My first spring living in Baltimore, late 80s, I had no friends in town, but I did have a record collection, a television set, and a Mazda 323. In my third-floor walkup near Mount Vernon Square, I’d collected every gourmet spaghetti sauce on the grocery store shelves, but I rarely invited others to share in my bounty. And although my parents lived about an hour away in Virginia, I didn’t have much desire to visit there. It was time, I thought, to get started on a life of my own.
In the mornings, after rolling off my futon and walking one block north to my job, I’d say hello to my employers. They were a middle-aged couple, both with glasses, one with hair, one without, her a rail, him a bell, husband and wife architects, and I was their only employee. We had about two or three projects on the boards: a university gymnasium that had been in the design stage for ten years, a work-release prison for women, and renovations to city government buildings that required accessibility ramps. As was my unfortunate habit, I had strong feelings that my employers, like most people, didn’t like or trust me.
I couldn’t blame them. I was not someone to be trusted. I enjoyed reading and often brought paperback books to work: Black Boy, Madam Bovary, or The Fixer. Throughout the day, as I got bored drawing accessibility ramps, I’d get up from my drafting table, go to the bathroom, and pick a book from my back pocket. Sitting on the john, I’d read three or four pages. When I re-emerged, thankfully, neither employer mentioned my extended bathroom break. Gastrointestinal disorders are not uncommon, and I suppose it’s an area that few people care to discuss openly.
Not only did my architect employers and I never talk much about health issues or books, we rarely talked about accessibility ramps either. Most of their comments to me were in the form of red lines on a drawing. As a result, I considered our shared reticence and their apparent suspiciousness of me as the reasons they refused to give me an office key. I could have used one because they seldom arrived at work at a consistent hour, and I was frequently forced to sit on the marble front stoop of their row house office until they did show.
In keeping with our strained employer-employee relations, that spring, my bosses decided to take a spring break, and about a week before doing so, they told me they were locking up the office. “Don’t you need a break as well?” the male half of the partnership asked me, and although I said, “Not really,” he suggested I take one anyhow, unpaid, of course.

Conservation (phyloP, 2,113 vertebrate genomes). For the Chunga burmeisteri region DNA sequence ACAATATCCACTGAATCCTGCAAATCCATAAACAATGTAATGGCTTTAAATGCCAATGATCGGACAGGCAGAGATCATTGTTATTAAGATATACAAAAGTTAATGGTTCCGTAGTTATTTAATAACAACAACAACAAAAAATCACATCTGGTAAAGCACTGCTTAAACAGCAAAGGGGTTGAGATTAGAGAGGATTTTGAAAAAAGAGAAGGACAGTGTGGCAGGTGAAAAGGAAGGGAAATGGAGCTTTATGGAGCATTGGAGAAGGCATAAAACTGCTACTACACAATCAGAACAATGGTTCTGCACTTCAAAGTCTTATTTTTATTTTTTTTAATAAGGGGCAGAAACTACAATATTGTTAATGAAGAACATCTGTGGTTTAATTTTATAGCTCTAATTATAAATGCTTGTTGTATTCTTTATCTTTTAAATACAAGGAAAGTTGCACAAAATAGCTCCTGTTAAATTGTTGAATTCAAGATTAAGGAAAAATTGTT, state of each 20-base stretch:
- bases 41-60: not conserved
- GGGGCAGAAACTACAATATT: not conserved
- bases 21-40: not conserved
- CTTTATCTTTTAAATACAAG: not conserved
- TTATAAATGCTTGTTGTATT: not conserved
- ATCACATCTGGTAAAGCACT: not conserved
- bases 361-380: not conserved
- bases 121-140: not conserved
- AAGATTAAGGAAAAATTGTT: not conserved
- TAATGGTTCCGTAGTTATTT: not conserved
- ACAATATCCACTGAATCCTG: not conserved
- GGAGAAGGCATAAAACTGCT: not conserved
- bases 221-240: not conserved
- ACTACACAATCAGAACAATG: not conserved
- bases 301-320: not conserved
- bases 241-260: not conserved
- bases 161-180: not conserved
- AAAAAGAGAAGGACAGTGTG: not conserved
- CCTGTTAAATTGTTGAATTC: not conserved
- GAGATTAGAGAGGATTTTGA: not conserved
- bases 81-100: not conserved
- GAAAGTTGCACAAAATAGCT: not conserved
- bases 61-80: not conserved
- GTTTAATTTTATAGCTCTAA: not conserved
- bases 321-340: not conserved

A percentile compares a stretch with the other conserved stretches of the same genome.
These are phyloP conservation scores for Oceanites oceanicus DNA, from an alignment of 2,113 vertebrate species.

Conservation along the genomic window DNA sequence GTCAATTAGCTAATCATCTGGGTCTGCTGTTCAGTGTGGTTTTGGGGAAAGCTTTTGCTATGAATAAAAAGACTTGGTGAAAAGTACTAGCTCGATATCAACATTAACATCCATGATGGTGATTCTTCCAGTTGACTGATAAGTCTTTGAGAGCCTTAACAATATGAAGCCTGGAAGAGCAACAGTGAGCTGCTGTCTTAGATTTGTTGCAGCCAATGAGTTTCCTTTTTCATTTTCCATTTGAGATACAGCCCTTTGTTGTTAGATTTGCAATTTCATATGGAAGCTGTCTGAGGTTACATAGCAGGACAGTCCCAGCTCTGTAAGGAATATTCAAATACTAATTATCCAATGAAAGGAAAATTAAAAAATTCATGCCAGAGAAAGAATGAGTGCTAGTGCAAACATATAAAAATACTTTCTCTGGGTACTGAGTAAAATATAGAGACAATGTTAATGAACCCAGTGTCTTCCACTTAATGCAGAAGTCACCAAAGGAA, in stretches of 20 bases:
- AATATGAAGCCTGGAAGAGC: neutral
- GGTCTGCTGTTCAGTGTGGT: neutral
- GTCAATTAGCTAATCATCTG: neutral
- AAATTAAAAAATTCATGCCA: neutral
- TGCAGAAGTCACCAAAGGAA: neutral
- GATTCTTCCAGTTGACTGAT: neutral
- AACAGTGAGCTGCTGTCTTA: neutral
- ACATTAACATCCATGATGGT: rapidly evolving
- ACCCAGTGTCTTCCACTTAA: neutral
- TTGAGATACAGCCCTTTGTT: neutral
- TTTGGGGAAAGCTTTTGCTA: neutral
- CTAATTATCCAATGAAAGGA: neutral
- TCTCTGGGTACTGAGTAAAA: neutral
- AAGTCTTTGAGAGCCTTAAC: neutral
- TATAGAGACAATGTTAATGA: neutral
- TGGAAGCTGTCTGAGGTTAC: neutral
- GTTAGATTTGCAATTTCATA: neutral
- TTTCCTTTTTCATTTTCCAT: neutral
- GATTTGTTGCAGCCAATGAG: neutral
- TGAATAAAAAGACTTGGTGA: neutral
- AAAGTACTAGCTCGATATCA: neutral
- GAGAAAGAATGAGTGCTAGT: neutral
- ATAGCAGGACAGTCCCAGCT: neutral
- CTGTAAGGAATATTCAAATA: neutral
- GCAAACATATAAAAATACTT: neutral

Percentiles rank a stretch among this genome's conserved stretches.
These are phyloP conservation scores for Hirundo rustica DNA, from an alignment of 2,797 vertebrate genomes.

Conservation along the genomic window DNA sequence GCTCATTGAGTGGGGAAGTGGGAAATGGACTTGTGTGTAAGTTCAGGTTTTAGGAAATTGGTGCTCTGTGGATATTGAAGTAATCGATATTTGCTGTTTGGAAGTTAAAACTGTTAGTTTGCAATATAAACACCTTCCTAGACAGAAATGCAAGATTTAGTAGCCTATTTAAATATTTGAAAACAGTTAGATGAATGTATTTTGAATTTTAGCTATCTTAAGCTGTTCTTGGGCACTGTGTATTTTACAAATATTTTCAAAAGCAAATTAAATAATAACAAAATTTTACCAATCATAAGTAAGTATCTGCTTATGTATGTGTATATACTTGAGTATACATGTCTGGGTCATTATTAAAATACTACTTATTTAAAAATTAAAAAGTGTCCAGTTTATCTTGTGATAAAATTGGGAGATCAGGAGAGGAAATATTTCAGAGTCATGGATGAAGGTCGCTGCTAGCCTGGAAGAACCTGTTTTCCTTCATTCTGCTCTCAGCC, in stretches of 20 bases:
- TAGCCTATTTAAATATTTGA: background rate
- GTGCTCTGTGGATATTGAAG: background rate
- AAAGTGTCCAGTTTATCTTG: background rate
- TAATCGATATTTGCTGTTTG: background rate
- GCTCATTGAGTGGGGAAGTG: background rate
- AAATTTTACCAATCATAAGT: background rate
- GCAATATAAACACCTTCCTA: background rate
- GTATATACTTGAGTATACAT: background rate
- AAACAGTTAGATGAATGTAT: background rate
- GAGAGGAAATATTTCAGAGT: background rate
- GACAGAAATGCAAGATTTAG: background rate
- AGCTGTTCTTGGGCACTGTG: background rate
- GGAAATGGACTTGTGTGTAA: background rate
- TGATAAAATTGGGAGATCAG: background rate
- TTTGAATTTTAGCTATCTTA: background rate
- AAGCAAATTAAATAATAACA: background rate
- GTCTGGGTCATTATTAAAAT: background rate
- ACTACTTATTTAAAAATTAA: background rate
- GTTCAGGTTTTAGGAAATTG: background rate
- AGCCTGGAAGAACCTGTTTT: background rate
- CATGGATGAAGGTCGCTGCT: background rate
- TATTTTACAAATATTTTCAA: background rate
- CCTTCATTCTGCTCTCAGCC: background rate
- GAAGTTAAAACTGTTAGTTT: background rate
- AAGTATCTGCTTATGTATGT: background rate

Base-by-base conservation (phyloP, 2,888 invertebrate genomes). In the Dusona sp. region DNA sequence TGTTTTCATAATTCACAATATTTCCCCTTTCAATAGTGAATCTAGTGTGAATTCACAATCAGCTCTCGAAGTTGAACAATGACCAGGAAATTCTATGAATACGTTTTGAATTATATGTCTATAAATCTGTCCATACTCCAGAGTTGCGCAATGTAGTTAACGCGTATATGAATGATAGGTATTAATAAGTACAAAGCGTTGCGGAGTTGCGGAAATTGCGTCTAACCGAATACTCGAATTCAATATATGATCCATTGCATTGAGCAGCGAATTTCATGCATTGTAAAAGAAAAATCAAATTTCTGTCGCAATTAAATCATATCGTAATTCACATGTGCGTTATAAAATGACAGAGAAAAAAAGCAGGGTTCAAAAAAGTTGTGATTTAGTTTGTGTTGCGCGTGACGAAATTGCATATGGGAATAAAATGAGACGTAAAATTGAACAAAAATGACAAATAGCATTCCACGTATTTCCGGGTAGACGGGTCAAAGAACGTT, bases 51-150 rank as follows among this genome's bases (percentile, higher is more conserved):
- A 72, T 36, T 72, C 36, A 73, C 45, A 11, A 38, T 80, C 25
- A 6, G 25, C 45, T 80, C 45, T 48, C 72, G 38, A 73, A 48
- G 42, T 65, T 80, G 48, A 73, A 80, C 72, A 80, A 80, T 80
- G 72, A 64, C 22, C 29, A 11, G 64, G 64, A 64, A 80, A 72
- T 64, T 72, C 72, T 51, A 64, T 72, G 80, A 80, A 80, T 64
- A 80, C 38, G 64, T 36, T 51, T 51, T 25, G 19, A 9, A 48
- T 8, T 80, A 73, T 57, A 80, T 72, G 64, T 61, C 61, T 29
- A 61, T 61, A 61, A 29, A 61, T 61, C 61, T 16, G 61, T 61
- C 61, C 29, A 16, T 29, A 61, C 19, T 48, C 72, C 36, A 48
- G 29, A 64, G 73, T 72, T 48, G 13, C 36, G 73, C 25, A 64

I hadn’t made any plans, didn’t have much money, but that Friday evening, when the office closed, I got in my Mazda and drove west across Maryland on I-70 until I reached the Blue Ridge Mountains. Somewhere around Front Royal, Virginia, it occurred to me that I was about to turn south and drive an additional five hours to visit my alma mater, Virginia Tech.
When I arrived on the Tech campus, around 10 PM, I gave myself a tour of one of my old hang outs, Cowgill Hall, the university’s architecture building. The design studios didn’t look much different from two years before, a few late night designers bending their backs over their drafting boards. The studio had always been an exciting place full of ideas and energy. Models on desks and drawings pinned on walls featured visions of dystopias and utopias. I had penciled and inked similar drawings in my student days.
When I finished touring the building, I could think of nothing better than to go downtown to Gillie’s ice cream store and order a cone. I liked hanging out there when I lived in an apartment above the store. I’d often descend from the apartment that I shared with my roommate, get a cone or a coffee, and sit reading the newspaper. Many times I’d meet other students and gossip or talk about architecture or philosophy or the philosophy of architecture. Mine was a serious crowd, or at least I thought so. Those friends had moved on, to Richmond, New York, Philadelphia, Chicago, or Boston.
On the night of my spring break, I didn’t take up a chair at Gillie’s but ordered an ice cream cone and walked back out into the night. On a grassy hill across the street and behind a wrought iron and brick fence, I had a favorite spot where I used to sit and watch people. As I sat in the damp grass to eat my cone, barely tasting the vanilla, I wondered if the students who passed on the sidewalk knew that these were their glory days. If not, I wanted to jump up and shout it out to them.
I couldn’t do it though, because I wasn’t sure if these were their glory days or not. Maybe the days I was longing for really hadn’t been my best days either. I had liked architecture in the first couple of years at school, but after my third, it became clear that I didn’t want to learn how to design and build, but I did want to learn how to write. I’d been spending way too much time in the library reading literature instead of spending time in the studio designing buildings. Writing hadn’t sounded like a very promising future though, so I didn’t have the courage to transfer from the architecture to the English program.
After finishing my ice cream cone, I laid back on the hill. Blacksburg had always had Creamsicle sunsets and starry nights. I’d missed the day’s sunset but the stars were flickering overhead. The air was getting chilled too, and when I considered my next move, as usual, I wasn’t sure what to do. Should I spend the night on the hill? If so it wasn’t going to be a comfortable rest. It did not escape me that my every decision required major effort, and a waterworks between my facial skin and bones verged on erupting. I managed to keep things dammed up.
Maybe the days I was longing for really hadn’t been my best days…